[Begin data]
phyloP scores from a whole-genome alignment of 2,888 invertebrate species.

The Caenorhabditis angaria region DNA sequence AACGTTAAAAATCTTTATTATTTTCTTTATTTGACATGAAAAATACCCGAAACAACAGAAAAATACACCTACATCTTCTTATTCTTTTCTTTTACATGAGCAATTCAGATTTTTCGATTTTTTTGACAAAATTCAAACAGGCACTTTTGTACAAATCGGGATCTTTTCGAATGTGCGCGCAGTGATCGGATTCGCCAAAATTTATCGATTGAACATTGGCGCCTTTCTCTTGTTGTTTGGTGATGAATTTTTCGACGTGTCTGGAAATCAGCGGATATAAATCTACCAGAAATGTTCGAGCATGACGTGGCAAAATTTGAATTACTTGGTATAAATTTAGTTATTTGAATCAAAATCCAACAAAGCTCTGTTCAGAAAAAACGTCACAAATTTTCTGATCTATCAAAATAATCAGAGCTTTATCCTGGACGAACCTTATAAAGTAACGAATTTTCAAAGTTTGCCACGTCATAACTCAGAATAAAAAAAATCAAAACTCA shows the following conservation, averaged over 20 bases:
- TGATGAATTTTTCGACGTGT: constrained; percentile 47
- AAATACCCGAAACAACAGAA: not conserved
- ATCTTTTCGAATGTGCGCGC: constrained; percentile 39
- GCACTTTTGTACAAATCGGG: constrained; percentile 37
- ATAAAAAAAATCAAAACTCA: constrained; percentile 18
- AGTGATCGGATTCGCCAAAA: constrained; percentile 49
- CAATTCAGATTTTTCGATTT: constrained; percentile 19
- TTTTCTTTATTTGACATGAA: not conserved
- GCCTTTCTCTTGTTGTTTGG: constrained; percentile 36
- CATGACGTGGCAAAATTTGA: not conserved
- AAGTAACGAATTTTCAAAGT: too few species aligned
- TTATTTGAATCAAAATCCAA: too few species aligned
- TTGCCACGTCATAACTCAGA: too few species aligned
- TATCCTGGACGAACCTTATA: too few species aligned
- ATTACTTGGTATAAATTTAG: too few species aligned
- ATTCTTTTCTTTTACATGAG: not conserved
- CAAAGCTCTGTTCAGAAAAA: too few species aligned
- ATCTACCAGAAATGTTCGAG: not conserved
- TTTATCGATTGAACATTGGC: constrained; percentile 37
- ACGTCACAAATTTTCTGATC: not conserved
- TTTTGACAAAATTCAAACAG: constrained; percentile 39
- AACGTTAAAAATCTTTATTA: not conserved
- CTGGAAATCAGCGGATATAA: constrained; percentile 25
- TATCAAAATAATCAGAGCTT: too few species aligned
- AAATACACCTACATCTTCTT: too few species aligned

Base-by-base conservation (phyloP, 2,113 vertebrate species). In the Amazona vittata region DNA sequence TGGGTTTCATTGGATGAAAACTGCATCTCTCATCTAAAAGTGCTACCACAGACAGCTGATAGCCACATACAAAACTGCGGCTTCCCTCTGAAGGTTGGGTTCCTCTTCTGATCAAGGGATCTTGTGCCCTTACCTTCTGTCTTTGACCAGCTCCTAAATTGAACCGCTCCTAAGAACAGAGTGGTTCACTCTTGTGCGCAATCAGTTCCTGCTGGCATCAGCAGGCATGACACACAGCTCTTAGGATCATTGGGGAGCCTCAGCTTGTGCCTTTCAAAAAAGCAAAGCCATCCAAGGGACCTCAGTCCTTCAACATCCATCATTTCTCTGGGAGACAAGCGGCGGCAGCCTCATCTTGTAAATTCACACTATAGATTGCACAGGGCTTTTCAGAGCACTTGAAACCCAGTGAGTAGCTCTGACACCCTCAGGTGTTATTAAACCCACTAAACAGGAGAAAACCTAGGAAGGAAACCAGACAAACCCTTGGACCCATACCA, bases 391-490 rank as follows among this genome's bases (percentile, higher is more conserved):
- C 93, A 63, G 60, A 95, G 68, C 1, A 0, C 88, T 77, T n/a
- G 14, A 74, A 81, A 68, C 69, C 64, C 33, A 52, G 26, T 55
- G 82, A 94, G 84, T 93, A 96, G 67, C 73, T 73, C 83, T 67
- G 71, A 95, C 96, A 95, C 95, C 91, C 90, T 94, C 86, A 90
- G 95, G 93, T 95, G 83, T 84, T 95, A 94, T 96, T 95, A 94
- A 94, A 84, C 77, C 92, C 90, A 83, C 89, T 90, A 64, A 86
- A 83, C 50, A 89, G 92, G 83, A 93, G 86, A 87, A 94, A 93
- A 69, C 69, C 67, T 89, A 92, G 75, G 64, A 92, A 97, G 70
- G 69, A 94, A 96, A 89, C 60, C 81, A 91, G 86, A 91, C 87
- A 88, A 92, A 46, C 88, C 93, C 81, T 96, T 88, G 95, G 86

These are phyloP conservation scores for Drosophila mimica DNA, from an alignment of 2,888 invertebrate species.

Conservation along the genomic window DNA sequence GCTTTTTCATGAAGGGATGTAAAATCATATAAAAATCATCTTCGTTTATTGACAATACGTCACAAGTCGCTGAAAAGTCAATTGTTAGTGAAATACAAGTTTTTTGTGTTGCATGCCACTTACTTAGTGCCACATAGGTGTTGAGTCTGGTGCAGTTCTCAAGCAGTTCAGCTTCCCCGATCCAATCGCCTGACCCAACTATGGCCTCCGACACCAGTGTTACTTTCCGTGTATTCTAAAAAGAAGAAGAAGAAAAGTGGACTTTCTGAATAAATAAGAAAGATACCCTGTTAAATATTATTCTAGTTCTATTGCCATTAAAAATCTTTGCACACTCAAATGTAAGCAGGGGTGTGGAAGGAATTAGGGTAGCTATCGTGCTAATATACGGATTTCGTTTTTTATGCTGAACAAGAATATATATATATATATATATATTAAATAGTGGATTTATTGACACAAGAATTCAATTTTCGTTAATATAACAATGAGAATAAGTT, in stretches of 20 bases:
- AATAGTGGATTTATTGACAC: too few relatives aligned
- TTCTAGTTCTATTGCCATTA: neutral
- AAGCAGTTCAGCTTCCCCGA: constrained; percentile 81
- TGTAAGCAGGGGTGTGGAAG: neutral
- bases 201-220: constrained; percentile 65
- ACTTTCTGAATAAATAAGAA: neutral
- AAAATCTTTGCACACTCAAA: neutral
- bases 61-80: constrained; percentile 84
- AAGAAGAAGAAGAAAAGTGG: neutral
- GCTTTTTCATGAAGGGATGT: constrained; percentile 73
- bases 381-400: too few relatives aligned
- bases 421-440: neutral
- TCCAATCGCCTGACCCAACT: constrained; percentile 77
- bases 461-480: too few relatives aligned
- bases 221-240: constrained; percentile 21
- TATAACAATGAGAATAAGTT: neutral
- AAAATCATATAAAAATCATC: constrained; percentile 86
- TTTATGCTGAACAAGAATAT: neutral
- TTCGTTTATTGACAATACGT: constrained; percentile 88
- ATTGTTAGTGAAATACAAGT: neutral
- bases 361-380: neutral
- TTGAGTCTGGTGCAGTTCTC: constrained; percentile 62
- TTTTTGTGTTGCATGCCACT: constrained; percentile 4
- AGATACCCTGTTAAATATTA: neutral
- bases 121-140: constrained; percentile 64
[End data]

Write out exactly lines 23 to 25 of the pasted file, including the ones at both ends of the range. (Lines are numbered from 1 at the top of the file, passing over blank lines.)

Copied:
- TTTTGACAAAATTCAAACAG: constrained; percentile 39
- AACGTTAAAAATCTTTATTA: not conserved
- CTGGAAATCAGCGGATATAA: constrained; percentile 25